Neil Cowie, Donna Morrison, Fergus Mutch, Steve Olivier and Ivan McKee speaking at the SNP conference event

A Timetable for Change as RGU debates skills at SNP Conference

By William Hardie - 31 October 2023

RGU and North East Scotland College (NESCol) joined forces to host a joint event, A Timetable for Change: Education and Skills in Scotland at the SNP annual conference in Aberdeen on 16 October. The event discussed Scotland’s education and skills needs in the context of the Scottish Government’s plans to reform the post-16 education and skills landscape.

The event, which was attended by around 40 people, also provided an opportunity to discuss new ways in which RGU and NESCol are enhancing their strategic partnership in support of learner and regional needs. The event panellists were: Professor Steve Olivier, RGU Principal, Neil Cowie, NESCol Principal, Donna Morrison, current student midwife at RGU and recent NESCol student, and Ivan McKee MSP for Glasgow Provan. The event was chaired by Fergus Mutch, managing partner at PR firm True North, and former head of communications and research for the SNP.

Professor Olivier provided an overview of the Scottish Government’s reform programme, where during summer the Government published five major strategic reviews covering: the purpose of post-16 education and research; Scotland’s skills landscape; Innovation Strategy; Entrepreneurial Campus; and Qualifications and Assessment. Across these reviews, which were published almost concurrently, there are around 130 recommendations and actions, many of which are aimed at universities.  Professor Olivier referred to the importance that Government take account of different institutional missions and regional context in implementing the reforms. It is also notable that the reforms are being introduced against a backdrop of a 39% real terms reduction in teaching grant for universities, and a 43% decline in the Research Excellence Grant over the last decade, as calculated by Universities Scotland.

Neil Cowie reflected on the key contributions being made by NESCol. For the £32m of Scottish Government funding received annually, it is estimated NESCol is responsible for an economic impact of £400m. The College works with more than 1,200 employers, and is supporting regional innovation, including its focus on energy transition. He commented on the role that colleges play in helping those most disengaged from school to fulfil their potential. The real terms decline in public funding means, however, that colleges are being expected to deliver more-and-more for less-and-less, a position which is increasingly unsustainable.  He also reflected on the RGU-NESCol strategic partnership, which is one of the strongest university-college relationships in Scotland.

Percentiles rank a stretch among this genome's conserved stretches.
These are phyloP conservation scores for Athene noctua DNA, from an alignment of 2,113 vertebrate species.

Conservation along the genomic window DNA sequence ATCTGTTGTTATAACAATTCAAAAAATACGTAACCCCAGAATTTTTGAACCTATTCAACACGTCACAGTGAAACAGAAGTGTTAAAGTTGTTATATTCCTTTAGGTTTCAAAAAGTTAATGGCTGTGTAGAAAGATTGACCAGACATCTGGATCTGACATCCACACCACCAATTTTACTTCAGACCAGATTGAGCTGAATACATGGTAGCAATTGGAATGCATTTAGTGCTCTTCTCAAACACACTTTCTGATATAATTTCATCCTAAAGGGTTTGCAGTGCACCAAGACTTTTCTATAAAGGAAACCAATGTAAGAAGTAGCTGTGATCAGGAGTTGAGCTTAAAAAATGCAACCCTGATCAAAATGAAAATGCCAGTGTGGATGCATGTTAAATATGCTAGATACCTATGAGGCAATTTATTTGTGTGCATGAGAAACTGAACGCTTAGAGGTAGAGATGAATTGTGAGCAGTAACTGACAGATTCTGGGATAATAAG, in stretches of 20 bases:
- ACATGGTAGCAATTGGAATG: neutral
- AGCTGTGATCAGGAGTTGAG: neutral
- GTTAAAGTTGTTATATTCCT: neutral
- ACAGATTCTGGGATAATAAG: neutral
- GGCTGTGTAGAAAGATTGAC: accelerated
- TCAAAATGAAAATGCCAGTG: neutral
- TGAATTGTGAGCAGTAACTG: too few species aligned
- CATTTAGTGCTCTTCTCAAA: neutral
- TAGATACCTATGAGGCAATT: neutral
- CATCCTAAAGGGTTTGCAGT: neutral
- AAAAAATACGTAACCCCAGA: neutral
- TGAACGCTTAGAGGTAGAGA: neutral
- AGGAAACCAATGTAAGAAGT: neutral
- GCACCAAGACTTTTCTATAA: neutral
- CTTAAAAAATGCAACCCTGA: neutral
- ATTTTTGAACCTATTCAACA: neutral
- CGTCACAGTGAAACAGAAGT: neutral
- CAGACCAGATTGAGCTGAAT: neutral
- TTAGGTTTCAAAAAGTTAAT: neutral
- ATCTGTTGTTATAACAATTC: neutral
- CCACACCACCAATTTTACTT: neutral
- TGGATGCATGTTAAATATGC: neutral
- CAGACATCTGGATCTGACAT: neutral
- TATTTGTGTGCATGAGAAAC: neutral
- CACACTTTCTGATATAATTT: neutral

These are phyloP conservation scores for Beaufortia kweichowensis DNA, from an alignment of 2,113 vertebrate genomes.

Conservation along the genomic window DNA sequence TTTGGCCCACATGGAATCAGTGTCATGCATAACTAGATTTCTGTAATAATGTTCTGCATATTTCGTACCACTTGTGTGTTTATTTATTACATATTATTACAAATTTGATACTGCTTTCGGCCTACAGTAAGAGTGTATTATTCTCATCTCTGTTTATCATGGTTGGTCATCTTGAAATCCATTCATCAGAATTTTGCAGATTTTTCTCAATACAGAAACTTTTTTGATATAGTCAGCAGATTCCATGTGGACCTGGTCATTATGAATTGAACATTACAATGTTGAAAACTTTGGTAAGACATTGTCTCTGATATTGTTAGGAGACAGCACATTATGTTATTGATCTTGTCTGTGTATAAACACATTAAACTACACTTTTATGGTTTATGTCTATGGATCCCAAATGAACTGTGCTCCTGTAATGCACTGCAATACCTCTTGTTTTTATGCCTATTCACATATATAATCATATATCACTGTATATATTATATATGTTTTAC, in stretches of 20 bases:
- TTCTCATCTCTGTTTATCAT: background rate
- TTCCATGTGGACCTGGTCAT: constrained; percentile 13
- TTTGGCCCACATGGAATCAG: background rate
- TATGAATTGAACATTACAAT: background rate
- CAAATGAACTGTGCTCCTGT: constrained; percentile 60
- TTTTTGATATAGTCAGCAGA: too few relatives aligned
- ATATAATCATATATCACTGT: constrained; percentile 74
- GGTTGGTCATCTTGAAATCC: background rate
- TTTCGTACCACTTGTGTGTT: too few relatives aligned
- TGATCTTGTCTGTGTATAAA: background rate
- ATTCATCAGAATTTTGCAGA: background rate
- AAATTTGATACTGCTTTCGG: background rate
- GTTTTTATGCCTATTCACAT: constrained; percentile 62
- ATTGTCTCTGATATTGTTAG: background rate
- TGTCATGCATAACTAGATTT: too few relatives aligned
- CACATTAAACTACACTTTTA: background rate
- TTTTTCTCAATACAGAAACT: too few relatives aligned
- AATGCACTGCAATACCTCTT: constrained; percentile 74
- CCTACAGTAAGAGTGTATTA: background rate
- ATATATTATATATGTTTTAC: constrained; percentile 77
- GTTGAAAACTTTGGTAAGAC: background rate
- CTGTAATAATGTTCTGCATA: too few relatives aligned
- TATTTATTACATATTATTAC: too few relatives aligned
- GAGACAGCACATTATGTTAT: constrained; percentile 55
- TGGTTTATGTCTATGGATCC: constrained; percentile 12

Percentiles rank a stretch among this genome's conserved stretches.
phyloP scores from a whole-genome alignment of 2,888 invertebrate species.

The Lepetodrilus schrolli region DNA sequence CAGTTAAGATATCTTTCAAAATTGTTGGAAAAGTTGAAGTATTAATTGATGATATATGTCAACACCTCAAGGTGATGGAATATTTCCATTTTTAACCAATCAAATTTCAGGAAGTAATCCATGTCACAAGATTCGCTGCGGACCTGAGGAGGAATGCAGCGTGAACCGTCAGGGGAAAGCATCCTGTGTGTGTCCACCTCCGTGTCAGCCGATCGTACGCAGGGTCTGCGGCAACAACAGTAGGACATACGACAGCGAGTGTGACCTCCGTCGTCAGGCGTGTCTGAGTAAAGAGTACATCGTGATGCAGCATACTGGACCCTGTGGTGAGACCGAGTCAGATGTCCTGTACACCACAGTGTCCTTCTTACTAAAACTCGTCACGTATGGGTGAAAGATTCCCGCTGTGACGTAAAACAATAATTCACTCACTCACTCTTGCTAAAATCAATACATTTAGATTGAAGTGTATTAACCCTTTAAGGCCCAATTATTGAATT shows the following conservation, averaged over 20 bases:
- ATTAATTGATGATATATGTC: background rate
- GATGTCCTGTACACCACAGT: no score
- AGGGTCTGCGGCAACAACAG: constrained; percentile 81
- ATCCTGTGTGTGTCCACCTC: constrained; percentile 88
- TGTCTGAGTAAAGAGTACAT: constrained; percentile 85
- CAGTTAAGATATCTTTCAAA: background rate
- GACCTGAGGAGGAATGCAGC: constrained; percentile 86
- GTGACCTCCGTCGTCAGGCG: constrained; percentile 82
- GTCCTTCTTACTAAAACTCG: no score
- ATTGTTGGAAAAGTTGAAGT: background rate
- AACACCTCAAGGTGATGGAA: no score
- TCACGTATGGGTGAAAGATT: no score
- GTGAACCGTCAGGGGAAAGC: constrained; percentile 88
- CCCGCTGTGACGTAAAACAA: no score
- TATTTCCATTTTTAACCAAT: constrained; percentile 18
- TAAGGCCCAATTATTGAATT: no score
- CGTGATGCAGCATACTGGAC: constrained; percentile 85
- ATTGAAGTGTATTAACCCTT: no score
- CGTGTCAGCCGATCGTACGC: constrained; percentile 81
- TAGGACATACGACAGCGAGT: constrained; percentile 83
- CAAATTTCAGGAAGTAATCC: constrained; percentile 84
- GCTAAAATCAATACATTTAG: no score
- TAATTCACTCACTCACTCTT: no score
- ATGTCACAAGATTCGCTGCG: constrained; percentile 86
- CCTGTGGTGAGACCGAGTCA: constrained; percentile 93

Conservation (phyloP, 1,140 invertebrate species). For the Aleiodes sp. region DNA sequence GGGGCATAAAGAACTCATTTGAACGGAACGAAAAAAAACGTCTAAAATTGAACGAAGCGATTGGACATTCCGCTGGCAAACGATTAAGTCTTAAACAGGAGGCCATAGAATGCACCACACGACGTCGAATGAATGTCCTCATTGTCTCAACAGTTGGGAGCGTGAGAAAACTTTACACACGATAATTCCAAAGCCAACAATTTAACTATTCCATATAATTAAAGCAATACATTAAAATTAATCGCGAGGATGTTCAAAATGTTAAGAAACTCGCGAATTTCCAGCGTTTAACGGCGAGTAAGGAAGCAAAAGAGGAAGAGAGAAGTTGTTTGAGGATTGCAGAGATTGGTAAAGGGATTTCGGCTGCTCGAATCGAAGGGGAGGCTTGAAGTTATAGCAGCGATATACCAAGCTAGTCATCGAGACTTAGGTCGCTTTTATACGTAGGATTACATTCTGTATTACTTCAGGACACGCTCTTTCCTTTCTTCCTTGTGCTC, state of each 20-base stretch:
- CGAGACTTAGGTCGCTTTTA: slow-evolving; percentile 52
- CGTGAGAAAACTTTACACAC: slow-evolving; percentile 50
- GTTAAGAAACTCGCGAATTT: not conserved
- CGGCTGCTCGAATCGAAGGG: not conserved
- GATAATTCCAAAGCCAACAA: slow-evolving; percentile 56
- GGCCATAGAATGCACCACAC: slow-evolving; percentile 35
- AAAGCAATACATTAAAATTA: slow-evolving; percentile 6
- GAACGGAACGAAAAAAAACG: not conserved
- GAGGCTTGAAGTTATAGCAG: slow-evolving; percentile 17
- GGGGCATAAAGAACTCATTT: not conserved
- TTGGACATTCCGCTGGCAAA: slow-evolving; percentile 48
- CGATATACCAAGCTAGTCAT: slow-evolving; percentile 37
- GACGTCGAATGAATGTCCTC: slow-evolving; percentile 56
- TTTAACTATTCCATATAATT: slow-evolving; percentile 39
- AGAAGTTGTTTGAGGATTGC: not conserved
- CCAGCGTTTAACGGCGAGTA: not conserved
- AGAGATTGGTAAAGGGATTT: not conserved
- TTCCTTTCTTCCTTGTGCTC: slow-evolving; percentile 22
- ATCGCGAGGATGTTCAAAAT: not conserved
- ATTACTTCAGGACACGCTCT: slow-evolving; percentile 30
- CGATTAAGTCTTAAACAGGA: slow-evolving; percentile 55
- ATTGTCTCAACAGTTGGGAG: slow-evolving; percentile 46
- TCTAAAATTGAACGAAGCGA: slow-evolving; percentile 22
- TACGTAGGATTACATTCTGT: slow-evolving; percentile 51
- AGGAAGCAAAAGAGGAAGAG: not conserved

Donna Morrison reflected on her experience as an adult returner to education, first at NESCol and, more recently, having progressed on to RGU to study to become a midwife. Her decision to return to education was influenced by a desire to have a more fulfilling career, and support women through their pregnancy journey. Donna reflected that studying at NESCol enabled her to build her self-confidence, and to gain the qualifications she needed to join RGU’s Midwifery programme. The combination of theory and hands-on practical learning was attractive to Donna, as was the flexibility offered by online lectures.

Former Business Minister, Ivan McKee MSP, made the distinction between labour market shortages, and skills shortages. He highlighted the difficulty of being able to predict future economic and skills needs and aligning this with employer needs. He also commented on the important contribution that colleges in particular make to supporting those furthest away from the labour market. He reflected on the need for a balance between government direction on skills planning, and the decision-making autonomy of Scotland’s universities and colleges. He recognised universities’ strengths in engaging with business, particularly at a regional level, but he believes there is scope to do more.

The Scottish Credit and Qualifications Framework (SCQF) was identified as being a very valuable tool for helping provide for coherent education pathways, for transferability of qualifications, and for aligning learner and employer needs. The suggestion was made that building on both NESCol and RGU’s strong relationship with employers, there is scope to establish a regional forum for employers and education providers to enhance future skills planning.

The need to improve careers advice for school learners and their influencers, including families, was identified as a critical area of development, so that learners have a much better line of sight on future skills needs and key sectors of economic growth. Both NESCol and RGU work very closely with schools across the North East of Scotland to raise aspirations and support access to further and higher education, enabling learners to fulfil their latent talent.

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